In fact, I was surprised to learn that many of my friends don’t even really consider the religious implications behind the holiday. Rather, they do it more as a cultural tradition. Many of my friends even said that although they used to do it, they don’t purchase a sacrifice anymore because they just don’t have the time, the money and/or the desire to participate.

Yes, the first sacrifice holiday I experienced while living in Adana, Turkey, was definitely a bit of a culture shock for me. For a few weeks leading up to the holiday, we saw sheep being gathered in a parking lot across the street from our apartment building. My sons enjoyed watching the sheep out the window and talking about them. On the first day of the holiday, though, the sheep were led out to the street where a butcher slit their throats and prepared the bodies for edible meat and delicacies. This was definitely a new cultural experience for us WesternersJ!

I also had the opportunity to go along with my neighbors to another field a few blocks away, where the sheep they had purchased was sacrificed and butchered. Walking through the bloody field with sheep and goat legs scattered everywhere and doing my best to avoid stepping in piles of sheep dung and guts, I will admit I struggled to understand the reality of all of this.

Honestly, though, my biggest struggle was that the people around me didn’t accept the sacrifice of Jesus Christ, who freely gave Himself to die on the cross for our sins, so that if we call on and trust in His name, we could be saved. This continues to be what I feel every year during the Sacrifice Holiday and every day when I talk about my faith with Muslim people. Do I look down on them for what they believe or do? Absolutely not! I do hope and pray, though, that they will one day believe in the most amazing and gracious sacrifice ever given. I am no better than them or anyone else. We are all sinners in need of God’s sacrificial love.

2. What is a meaningful gift you have given or received?

The most meaningful gift that comes to mind is what I believe to be the most meaningful gift ever given in all of history – the gift of salvation. Of course, only God can give this gift, and it will not be fully realized and understood until Jesus Christ returns to earth to judge the living and the dead.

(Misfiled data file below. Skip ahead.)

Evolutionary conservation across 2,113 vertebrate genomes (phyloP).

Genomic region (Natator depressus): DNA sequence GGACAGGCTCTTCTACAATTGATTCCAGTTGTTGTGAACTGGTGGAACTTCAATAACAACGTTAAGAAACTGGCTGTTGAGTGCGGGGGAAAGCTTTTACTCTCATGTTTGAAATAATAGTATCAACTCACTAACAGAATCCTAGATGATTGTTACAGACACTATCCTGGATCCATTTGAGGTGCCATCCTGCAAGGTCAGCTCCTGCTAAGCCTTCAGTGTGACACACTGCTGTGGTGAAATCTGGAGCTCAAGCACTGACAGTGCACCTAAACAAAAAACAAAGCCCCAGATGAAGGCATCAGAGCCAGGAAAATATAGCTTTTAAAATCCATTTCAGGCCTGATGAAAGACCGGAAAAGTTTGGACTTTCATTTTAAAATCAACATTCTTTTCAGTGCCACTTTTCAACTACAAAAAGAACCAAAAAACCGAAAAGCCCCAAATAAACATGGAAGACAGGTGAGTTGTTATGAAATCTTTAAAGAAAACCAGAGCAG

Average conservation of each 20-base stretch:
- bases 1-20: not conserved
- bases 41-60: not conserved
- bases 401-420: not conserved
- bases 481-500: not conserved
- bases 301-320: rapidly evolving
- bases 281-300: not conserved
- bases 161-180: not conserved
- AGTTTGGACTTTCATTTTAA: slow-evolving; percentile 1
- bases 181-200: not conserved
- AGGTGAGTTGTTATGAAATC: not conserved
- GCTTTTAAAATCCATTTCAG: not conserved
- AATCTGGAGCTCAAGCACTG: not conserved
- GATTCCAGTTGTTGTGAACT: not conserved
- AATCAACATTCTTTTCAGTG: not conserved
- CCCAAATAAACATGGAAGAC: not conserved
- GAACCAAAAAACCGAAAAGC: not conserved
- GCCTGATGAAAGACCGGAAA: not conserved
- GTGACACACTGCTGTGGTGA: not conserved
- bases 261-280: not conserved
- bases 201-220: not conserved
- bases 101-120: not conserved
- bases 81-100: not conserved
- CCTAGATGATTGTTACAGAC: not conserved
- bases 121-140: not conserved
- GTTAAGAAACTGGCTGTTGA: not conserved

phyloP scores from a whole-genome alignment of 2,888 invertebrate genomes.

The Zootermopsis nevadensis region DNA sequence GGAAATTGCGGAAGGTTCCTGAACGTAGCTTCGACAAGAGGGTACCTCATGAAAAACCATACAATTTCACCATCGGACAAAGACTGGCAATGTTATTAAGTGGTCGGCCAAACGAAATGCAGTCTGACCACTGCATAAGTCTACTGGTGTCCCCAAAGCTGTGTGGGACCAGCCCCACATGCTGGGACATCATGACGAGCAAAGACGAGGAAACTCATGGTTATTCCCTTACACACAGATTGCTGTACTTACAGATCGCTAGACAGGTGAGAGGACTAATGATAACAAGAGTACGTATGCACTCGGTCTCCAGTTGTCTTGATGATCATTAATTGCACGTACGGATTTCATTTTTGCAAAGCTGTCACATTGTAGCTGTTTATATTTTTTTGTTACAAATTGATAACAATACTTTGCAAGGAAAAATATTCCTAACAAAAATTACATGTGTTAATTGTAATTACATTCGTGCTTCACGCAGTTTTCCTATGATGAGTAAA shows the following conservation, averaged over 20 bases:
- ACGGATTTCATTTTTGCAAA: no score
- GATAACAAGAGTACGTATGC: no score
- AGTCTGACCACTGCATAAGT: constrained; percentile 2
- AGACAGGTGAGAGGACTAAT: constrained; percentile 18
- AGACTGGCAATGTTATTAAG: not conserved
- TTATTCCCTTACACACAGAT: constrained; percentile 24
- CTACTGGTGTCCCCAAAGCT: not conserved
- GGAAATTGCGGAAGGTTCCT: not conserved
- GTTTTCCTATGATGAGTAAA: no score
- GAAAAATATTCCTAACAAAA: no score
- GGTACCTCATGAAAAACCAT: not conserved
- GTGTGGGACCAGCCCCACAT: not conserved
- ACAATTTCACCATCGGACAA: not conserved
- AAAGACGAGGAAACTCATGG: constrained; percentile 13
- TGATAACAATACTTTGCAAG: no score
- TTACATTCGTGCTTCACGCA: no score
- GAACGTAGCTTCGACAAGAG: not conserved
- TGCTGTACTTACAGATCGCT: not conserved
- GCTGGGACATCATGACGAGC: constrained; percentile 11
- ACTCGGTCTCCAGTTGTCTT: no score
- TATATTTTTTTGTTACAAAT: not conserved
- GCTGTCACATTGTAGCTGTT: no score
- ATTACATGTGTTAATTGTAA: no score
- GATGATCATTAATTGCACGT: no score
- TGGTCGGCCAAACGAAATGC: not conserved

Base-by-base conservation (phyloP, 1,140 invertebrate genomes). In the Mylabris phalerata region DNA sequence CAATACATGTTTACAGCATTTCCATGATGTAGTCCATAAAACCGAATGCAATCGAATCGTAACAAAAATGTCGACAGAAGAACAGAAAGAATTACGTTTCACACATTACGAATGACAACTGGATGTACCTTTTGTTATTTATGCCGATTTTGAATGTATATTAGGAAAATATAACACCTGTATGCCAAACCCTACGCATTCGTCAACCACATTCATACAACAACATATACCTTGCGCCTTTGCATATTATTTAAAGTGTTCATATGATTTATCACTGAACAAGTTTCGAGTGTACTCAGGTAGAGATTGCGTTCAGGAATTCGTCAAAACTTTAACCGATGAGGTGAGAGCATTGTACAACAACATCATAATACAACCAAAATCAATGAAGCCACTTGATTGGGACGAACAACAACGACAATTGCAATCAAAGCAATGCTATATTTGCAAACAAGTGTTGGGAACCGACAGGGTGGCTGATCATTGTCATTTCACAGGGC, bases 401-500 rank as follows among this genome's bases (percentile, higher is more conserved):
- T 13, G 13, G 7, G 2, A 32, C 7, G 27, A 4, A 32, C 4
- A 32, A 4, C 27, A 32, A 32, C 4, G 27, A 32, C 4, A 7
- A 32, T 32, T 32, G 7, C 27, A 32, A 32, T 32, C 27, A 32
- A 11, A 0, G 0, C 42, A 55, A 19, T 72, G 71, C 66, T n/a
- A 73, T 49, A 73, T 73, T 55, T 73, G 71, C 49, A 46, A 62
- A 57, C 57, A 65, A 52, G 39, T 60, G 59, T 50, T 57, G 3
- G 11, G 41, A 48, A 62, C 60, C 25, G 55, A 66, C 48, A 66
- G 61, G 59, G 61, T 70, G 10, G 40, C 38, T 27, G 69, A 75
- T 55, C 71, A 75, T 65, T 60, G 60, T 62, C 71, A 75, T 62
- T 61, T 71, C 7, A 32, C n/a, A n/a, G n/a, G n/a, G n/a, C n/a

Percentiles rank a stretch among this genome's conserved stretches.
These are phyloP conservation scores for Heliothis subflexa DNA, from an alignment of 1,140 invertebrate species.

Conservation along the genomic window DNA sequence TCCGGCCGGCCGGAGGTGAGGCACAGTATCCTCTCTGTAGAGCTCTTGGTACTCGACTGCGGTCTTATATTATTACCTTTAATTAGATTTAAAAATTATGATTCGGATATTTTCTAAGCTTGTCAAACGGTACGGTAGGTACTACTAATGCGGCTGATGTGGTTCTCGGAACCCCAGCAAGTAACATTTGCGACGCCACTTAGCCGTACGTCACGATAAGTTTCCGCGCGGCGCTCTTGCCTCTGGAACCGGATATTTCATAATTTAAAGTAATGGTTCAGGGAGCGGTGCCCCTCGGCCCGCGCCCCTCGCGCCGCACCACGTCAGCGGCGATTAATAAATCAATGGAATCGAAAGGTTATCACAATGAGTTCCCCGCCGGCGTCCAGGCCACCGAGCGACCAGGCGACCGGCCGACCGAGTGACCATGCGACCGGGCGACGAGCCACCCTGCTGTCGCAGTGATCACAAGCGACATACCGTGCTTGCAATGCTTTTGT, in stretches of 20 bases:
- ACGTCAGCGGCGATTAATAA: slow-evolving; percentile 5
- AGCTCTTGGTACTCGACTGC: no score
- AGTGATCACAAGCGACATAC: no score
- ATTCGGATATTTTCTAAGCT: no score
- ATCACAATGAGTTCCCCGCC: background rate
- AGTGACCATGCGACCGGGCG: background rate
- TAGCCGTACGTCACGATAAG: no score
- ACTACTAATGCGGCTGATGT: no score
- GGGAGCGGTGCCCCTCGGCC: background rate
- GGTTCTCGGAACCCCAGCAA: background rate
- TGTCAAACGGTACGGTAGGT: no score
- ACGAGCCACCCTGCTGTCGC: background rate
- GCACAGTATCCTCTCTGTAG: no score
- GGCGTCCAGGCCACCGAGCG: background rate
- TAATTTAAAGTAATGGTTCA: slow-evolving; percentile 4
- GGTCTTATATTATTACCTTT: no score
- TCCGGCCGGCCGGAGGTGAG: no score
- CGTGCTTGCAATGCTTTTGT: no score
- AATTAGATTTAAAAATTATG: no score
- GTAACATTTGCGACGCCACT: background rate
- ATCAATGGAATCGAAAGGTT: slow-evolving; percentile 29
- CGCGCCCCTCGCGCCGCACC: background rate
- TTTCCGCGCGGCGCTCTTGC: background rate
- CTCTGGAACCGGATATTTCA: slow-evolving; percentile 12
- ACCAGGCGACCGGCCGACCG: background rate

I am beyond grateful to share, though, that I have received this gift. During my sophomore year of college, when I was 20 years old, I came to the realization that I had been living my life only for myself. Although I claimed to love God, I really only cared about girls and sports and becoming successful in life. Frankly, I was on the path to hell and did not to that point realize it.

Thankfully, though, God opened my eyes and my heart to understand His Truth. I began studying the Bible like never before, began asking many questions to my friends and others, and was continually praying for God to reveal the Truth to me. Well, He did just that when through reading His Word and talking to a Christian pastor, I realized that I was a sinner in need of a savior. There was no hope for me, even though I had lived a “good life.” No, I didn’t do drugs; I didn’t drink alcohol; I didn’t smoke; I didn’t sleep around; I didn’t steal; I didn’t kill anyone; I went to church; I tried to be nice to others; I believed in God; etc.

BUT, none of that erased the fact that I was still a sinner. I was (and still am) a sinner, and God is perfect and holy. There is no way for a wretched sinner like myself to spend eternity with a holy God in heaven. Well, there is no human way possible. God, though, made a way for us. He sent his One and only Son to live a perfect life, die on the cross for our sins and rise from the dead, so that anyone who believes in Him as Savior and Lord will not spend eternity in hell but will instead spend eternity in heaven.

When I came to that realization in November 4, 1998, it was the best day of my life. I had been given the greatest gift any person could ever possibly receive – the removal of all my sin debt and eternal life with Christ Jesus my Lord. Wow!

Sometimes when we receive gifts, we say things like, “Thanks! This is perfect!” In reality, though, nothing is perfect. Nothing, of course, except for the love of God given through His Son Jesus Christ. This perfect gift of endless love is said so well in Paul’s letter to the Romans nearly 2,000 years ago: “God demonstrates His own love for us in this – while we were still sinner, Christ died for us.”

Do we deserve this perfect gift of love and sacrifice? No, we deserve wrath and damnation. Can we earn this amazing gift? No, it’s a gift that cannot be earned. The only thing we have earned is eternal death and separation from our holy God. Can we buy this precious gift? No, a gift this amazing cannot be purchased with money. It was already purchased with the blood of Jesus Christ. It was sealed with the resurrection of Jesus Christ. And, it will one day be fully realized by those who put their faith in Jesus Christ. Praise God for this perfect gift!